A few years ago, we realized that we could better serve our Lower School students by augmenting classroom teaching with early intervention when we recognized learning struggles. Research indicates that targeted and consistent practice early in a student’s struggles with math and reading significantly increases their likelihood of future success.
To this end, we designed our learning specialist/coach positions with three primary goals in mind: to better meet the needs of both our struggling and advanced students in math and literacy, to help teachers enhance their teaching pedagogy, and to advise our review of curriculum and assessment practices. We were fortunate to find the expertise we sought in two CA Lower School homeroom teachers who were interested in moving from the classroom to instructional coaching. We hired Fifth Grade teacher Mary Singer to be our math specialist and First/Second Grade teacher Tina Rivera as our literacy specialist. Between them, they had more than 20 years of homeroom teaching experience and deep knowledge of how children learn.
In this first year, we expected their work would evolve and gradually increase in volume and complexity, which it has. What we couldn’t know until we lived through the year was the tremendously positive impact both Mary and Tina would have on student and teacher support. Students were immediately comfortable seeing familiar faces observing in their classroom and interacting with their teachers during instructional time. Most were willing and excited to participate in learning groups facilitated by Mary and Tina. By this point in the year, students see the specialists as regular and welcome additions to their learning experiences.
In addition, Mary has started math clubs for Third and Fourth Grade students and facilitates Upper School math mentors who sponsor a math club for Fifth Graders. Says Singer, “Being a resource and providing math support to both teachers and students has been exciting and rewarding. Whether I’m pushing into a classroom to co-teach a lesson, or working with students individually or in small groups, my role allows me to meet the dynamic math needs of the Lower School. I’m also very enthusiastic about our new math clubs in grades 3-5. We’ve been able to explore concepts and ideas that are both fun and challenging, and in doing so, have created and excitement about math for our students.”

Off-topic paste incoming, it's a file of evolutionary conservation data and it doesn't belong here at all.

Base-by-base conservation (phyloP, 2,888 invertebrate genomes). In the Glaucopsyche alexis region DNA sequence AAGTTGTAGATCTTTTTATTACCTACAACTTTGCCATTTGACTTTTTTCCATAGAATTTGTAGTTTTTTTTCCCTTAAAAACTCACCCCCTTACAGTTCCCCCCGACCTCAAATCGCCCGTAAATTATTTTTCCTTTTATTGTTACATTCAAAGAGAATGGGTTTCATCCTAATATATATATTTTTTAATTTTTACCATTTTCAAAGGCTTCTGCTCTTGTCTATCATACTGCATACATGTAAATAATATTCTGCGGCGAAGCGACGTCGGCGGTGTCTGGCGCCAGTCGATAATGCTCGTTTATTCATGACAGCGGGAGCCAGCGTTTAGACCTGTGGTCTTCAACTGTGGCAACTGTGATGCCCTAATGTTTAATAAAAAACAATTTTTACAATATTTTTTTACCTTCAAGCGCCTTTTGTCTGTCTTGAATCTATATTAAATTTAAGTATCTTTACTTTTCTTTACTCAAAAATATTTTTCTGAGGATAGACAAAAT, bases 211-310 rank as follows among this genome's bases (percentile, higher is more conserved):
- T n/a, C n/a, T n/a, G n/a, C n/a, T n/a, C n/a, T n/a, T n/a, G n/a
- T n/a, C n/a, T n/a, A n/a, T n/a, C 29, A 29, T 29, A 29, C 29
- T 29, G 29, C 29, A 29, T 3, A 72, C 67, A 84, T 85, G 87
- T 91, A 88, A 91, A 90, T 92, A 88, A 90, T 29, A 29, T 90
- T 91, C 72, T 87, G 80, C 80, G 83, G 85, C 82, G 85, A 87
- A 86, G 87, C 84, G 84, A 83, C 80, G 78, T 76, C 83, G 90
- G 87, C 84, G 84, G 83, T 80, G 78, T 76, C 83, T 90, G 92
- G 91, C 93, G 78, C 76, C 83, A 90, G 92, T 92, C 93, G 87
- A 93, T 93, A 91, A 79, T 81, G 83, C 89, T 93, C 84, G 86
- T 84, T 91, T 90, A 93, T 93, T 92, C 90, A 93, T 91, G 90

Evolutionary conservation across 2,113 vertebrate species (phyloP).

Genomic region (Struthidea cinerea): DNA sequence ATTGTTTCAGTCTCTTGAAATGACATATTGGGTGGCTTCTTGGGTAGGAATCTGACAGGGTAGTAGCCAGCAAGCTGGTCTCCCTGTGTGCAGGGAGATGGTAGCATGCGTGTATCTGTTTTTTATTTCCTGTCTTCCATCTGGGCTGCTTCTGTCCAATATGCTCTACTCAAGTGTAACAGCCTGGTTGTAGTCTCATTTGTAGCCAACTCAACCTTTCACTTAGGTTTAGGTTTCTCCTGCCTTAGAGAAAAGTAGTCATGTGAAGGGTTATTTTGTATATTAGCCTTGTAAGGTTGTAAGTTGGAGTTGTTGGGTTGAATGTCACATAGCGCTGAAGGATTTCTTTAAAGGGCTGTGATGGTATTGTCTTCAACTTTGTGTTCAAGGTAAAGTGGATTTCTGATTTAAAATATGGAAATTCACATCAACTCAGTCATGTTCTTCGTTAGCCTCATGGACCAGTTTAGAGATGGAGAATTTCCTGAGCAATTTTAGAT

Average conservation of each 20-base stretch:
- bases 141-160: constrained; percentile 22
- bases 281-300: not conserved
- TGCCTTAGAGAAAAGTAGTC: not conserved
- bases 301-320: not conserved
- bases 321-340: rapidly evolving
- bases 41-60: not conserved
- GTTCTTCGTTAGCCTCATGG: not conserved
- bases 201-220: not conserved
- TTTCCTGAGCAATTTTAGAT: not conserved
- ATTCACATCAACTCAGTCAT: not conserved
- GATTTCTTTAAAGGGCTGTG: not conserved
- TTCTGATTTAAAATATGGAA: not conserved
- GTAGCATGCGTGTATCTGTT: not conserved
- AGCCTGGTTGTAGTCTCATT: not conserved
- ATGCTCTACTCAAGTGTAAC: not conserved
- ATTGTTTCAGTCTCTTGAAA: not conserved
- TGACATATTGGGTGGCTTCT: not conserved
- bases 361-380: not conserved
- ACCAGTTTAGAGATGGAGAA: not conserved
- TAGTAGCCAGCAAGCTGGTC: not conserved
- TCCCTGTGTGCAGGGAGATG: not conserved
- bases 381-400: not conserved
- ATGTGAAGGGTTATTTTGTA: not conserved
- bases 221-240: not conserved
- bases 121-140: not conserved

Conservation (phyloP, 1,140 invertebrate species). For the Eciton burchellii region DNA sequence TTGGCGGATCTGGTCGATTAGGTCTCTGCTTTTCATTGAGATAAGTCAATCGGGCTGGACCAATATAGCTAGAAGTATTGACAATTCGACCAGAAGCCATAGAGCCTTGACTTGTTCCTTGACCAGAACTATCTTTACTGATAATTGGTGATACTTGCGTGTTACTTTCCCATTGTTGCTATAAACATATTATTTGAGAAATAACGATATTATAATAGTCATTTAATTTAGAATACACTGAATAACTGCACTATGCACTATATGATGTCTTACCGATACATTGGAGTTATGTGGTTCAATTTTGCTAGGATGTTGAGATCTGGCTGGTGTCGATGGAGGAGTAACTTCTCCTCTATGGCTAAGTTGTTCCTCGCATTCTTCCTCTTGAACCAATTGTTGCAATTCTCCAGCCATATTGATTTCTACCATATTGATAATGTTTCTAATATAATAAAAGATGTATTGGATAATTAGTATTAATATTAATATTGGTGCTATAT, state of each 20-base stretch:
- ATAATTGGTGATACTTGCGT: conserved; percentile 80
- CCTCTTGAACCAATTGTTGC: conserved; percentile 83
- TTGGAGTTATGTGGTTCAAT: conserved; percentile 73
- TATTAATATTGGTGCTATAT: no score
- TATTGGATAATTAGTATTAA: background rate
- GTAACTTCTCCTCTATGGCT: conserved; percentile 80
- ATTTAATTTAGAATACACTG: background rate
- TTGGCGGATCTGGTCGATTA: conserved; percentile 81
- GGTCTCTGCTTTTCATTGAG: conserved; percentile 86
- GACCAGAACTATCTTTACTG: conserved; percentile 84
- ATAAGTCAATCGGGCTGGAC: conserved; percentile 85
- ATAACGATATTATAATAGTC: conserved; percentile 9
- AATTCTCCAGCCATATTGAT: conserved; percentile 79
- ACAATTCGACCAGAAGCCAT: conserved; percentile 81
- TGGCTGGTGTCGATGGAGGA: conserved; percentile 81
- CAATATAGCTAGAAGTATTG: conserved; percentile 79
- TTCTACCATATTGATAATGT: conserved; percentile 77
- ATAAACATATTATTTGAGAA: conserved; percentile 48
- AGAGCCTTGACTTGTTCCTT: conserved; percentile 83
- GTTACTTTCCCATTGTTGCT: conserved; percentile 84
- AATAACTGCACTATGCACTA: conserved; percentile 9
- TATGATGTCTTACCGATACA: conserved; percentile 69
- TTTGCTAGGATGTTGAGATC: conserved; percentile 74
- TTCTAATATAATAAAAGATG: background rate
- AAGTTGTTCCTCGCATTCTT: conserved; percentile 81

Mary and Tina began the year understanding the importance of building a new rapport with their colleagues in their new roles as instructional specialists and coaches. They wanted to be perceived as shoulder-to-shoulder, collaborative allies, not evaluators of teacher performance. As we had hoped, teachers were receptive of their gentle, respectful style and sought their expertise and support. In addition to their instructional work with individual and small groups of students, Tina and Mary are busy on a daily basis observing, planning and co-teaching with teachers in all grades. Recently, both specialists have embarked on month-long coaching cycles with certain grade-level teacher teams that involve a deep analysis of curriculum, teaching effectiveness, and student work. We believe, and research supports, that this deeper coaching will lead to significant and lasting changes for teachers. By addressing the needs of individual students and focusing on actual student work, teachers can see how their growth positively impacts student achievement and skill development. Tina shares, “This work has allowed us to streamline and fine tune our teaching so that we can continually improve as professionals. As a result, we maintain our student-centered approach and are more intentional about the way we deliver the content in the Lower School.”
Reading Support teacher Ana Dodson has worked with Tina to serve children who are struggling with specific reading concepts. We know that early intervention with Kindergarten-Grade 2 students allows children to work on a daily basis to master skills that have proven difficult. These groups are flexible and change depending on the skill that needs to be remediated. In Upper Elementary, Tina works four times per six-day rotation with children who have the greatest need. With this group, she presents the English language “code” in a structured, multi-sensory approach. For these students, the frequent targeted practice we are now able to provide through the literacy specialist and support teacher gives them optimal opportunities to overcome their challenges and become confident readers.
We look forward to continuously improving math and literacy teaching and learning in Lower School. We expect to be able to document a positive impact on student achievement in both areas as coaches gain knowledge and experience, and as teachers, coaches, and administrators learn and work together over time. We are excited and energized to bring all of our resources and talents to this task.